We should also hate sin because it destroys people’s lives, including our own.  It distorts our relationship with God, pushing us further and further from Him.  It leads us to commit heinous acts of violence and injustice.  Worst of all, it separates people from Him for eternity.  Sin, not God, sends people to Hell.  This is the biggest reason why we need to hate sin.  While He may have a special love for believers who are His adopted children, God loves all people; therefore He hates sin because it enslaves the people He loves and separates them from Him for eternity.  It blinds them to His glory and deafens them to His voice and His truth.  It weighs us down and causes us to believe lies that prevent us from becoming all that God created us to be.

Jesus told us to love our neighbor as ourselves.  Who is our neighbor?  EVERYONE!  Everyone means our friends, family, strangers, terrorists, homosexuals, rapists, murderers, kidnappers and, yes, even our “enemies.” I have put “enemies” in quotation marks because, unfortunately, I believe that we have mistakenly made people our enemies.  Jesus did warn us that the world would hate us because we love Him and because the world is at enmity with God.  But although the people of the world may make us their enemies, we are not to be the ones to view those people as our enemies, but to try to live at peace with them (Romans 12:18, Hebrews 12:14).

People are our neighbors, therefore we are to love them and see them as our mission field.  The true enemy is Satan, who is the father of sin, and his demons, who lie to us, tempt us and tell us that we aren’t worthy of the Gospel which God has entrusted to those who love Him and have humbled themselves before Him.  Those that we consider enemies are actually people who are created in God’s image, which need to receive His love and His grace. We are not helping in the redemptive process if we are keeping ourselves from having anything to do with “sinners.” Therefore, if we love God, and our neighbor, we should hate sin, which separates our neighbors from God, whom we love and from His grace, which alone can save them from destruction.

Jesus gave us a good example of this when He spoke with the woman at the well.  She was a Samaritan, and the Jews hated the Samaritans because they worshiped in the wrong place (back then, the Temple in Jerusalem was still the only place where worship was accepted), and because they were considered to be “unclean.”  This was not God’s heart at all.  The Jews had begun to make up their own rules in addition to God’s laws thinking that they could gain more favor with God.  Jesus knew better than this, and He showed that by offering her the “living water” which was He Himself.  She accepted and went and told her entire village, and many of them accepted Him.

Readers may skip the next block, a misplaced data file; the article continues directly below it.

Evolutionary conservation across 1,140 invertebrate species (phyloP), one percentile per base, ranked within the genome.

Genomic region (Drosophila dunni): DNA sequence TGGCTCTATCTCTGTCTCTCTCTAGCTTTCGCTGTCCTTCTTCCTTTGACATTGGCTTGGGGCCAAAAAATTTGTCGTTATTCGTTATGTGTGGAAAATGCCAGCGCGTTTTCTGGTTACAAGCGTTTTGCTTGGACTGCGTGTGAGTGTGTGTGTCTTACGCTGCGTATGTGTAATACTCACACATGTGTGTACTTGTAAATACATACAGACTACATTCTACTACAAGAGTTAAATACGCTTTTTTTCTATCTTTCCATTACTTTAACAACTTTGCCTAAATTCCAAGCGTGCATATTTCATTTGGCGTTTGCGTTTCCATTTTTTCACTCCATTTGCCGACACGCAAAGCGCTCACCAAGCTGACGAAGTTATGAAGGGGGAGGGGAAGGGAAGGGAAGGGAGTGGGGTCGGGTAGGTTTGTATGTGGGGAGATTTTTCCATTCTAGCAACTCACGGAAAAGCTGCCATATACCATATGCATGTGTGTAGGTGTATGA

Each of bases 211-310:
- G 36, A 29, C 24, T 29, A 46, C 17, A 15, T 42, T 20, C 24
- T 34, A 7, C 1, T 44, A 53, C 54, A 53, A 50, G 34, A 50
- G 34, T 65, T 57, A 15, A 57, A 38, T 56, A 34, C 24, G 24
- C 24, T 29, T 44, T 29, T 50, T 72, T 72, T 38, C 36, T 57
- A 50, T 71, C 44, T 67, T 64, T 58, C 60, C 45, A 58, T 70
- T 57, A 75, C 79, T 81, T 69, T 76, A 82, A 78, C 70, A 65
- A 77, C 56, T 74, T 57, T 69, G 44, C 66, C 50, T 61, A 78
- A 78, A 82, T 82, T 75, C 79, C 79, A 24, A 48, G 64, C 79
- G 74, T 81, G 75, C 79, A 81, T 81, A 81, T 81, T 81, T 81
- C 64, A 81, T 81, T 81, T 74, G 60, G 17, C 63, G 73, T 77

As Christians, we must be willing to develop true relationships with every kind of person, even those we consider to be unlovable because that is what Jesus did, and that is what He commanded us to do.

We must also be willing to realize that some people may never change, but we do not know who will change and who will not.  We also need to realize that in the end, only God can truly change them, we can’t.

Neither can any of us change ourselves.  We can’t hate the sin and love the sinner on our own.  We must get past our pride, humble ourselves, and let God use us and change us into who He has created us to be.

Only then can we truly have abundant life here on earth.  Only then can we help to bring God’s Kingdom to earth, and gain eternal life in God’s Kingdom to come.

I want to challenge us all, the next time we want to use the phrase, “hate the sin, and love the sinner,” to really stop and do just that.  Think of each person as one who needs to hear the gospel of Jesus Christ because they are dead in their trespasses and sins.  (Ephesians 2:1).  I would say that we should especially begin applying this challenge to those whom we consider to be the unlovable, or our enemies.  We need to apply the principles of 2 Timothy 2:23-26.  If we do, I believe that we will be bringing God’s Kingdom to places and people, including ourselves, where we never thought we would see His Kingdom come.


2 thoughts on “What is the true meaning of: “Hate the sin, and love the sinner?”